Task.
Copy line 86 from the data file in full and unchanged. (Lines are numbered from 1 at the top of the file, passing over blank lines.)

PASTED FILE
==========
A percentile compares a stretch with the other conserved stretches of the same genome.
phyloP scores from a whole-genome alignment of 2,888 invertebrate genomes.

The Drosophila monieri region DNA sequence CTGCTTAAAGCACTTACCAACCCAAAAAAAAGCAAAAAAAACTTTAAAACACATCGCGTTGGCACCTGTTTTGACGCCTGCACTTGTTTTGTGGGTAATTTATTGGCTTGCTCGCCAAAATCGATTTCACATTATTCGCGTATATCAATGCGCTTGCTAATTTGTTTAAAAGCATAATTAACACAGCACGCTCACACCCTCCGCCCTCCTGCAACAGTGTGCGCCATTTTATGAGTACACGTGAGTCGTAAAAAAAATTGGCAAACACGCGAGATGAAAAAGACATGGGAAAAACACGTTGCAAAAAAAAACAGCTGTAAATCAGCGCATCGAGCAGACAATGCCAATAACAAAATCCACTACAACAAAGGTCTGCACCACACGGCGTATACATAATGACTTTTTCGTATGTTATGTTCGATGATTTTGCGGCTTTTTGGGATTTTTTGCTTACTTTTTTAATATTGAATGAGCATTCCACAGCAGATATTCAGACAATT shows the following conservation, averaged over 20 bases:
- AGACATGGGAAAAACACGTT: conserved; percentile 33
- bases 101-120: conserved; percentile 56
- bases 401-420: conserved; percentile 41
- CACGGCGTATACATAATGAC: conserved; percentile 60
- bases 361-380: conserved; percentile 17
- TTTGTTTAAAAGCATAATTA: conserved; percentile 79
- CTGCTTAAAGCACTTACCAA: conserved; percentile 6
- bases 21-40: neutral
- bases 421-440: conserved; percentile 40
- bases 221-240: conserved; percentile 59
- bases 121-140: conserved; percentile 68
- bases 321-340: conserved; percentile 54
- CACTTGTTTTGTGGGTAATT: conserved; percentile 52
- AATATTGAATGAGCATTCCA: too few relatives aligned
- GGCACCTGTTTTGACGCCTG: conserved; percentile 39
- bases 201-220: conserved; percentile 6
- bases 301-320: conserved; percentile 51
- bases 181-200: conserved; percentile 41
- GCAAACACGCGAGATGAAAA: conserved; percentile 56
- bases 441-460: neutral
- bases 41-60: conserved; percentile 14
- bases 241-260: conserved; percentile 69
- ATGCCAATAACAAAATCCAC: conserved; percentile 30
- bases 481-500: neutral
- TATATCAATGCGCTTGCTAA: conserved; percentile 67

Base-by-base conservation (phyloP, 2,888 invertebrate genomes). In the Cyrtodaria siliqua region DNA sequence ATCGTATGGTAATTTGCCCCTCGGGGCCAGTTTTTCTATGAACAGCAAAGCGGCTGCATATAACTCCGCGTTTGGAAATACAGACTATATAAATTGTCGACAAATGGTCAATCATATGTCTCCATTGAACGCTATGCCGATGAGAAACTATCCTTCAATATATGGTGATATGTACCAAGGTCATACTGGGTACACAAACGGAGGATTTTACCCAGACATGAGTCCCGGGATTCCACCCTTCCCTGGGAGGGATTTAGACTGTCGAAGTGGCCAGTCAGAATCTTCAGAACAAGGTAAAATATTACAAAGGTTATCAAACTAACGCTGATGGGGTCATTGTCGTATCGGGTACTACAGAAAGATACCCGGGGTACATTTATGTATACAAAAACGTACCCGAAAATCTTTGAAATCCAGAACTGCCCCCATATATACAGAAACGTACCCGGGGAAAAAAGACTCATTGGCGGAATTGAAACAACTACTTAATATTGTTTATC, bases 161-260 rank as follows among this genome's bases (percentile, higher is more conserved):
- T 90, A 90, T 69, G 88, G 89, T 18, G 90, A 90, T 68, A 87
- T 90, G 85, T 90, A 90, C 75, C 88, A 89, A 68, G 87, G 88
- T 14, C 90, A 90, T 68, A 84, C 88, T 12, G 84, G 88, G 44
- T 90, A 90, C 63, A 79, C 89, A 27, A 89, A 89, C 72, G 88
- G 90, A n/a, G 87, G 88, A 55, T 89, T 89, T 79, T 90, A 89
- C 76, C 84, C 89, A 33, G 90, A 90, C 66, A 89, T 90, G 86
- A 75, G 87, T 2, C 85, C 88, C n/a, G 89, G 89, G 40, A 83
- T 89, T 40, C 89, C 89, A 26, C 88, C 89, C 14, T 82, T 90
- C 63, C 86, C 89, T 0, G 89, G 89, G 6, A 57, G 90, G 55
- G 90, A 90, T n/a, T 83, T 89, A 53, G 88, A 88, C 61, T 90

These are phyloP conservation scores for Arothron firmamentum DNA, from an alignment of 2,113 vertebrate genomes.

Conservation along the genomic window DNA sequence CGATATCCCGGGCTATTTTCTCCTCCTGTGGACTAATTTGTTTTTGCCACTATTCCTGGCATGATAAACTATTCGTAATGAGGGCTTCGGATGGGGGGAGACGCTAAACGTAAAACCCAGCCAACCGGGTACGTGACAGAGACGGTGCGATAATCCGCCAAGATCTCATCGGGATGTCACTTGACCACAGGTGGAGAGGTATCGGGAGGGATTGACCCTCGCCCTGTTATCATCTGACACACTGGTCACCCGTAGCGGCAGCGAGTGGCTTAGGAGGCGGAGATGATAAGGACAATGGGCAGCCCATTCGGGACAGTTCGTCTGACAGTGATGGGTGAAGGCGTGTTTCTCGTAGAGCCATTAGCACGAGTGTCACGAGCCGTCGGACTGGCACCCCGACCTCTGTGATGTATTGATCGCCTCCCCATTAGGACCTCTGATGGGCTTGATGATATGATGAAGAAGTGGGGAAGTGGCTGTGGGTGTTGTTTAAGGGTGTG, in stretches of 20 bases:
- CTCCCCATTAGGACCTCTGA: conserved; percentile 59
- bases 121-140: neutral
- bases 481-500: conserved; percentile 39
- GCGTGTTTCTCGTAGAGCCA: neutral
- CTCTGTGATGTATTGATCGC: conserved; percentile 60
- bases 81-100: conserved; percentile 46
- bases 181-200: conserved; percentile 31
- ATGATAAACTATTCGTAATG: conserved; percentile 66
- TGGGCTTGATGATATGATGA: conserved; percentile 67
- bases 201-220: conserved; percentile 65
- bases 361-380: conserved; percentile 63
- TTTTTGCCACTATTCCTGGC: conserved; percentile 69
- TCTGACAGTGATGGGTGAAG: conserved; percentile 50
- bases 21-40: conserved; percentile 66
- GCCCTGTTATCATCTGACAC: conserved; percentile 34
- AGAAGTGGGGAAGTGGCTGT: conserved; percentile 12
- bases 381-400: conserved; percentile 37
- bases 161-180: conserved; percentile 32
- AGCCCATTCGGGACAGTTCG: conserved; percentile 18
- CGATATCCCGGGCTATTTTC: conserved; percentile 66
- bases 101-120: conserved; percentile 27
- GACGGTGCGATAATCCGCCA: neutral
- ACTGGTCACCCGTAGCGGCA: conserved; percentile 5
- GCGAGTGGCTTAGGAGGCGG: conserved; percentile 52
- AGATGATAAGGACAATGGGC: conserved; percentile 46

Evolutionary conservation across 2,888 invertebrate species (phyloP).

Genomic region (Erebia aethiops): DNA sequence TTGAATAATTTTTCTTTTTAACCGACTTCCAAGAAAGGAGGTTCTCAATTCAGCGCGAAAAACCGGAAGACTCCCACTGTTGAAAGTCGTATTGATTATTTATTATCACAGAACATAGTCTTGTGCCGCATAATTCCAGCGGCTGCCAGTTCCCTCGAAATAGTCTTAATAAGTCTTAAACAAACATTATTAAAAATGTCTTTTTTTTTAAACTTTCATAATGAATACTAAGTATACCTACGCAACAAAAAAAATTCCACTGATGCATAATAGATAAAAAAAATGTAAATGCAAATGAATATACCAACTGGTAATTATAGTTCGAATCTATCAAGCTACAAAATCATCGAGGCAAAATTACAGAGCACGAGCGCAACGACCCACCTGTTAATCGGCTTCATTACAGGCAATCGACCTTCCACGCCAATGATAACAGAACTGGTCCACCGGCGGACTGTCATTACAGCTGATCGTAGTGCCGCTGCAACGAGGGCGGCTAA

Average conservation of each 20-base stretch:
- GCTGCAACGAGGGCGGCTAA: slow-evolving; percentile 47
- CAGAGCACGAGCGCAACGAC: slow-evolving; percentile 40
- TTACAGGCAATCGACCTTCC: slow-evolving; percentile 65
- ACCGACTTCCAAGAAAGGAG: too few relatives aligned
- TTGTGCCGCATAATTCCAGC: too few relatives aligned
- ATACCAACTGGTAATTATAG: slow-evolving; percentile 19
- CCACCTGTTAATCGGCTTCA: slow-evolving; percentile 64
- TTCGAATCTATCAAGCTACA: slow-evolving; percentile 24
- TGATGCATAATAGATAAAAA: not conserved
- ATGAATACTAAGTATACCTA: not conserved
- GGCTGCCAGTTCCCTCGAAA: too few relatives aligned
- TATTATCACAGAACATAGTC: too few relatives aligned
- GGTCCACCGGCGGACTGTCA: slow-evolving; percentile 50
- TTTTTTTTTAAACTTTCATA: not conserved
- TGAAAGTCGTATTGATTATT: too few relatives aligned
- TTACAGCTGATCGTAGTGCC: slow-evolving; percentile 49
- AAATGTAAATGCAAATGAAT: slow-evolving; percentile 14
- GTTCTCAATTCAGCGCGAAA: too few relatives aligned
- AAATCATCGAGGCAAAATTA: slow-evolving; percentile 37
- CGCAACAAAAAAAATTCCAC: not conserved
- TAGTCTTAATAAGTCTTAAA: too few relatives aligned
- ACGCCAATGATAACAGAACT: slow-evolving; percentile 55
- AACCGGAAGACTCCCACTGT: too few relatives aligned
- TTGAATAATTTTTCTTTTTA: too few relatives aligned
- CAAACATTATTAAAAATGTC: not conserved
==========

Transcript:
- AAATGTAAATGCAAATGAAT: slow-evolving; percentile 14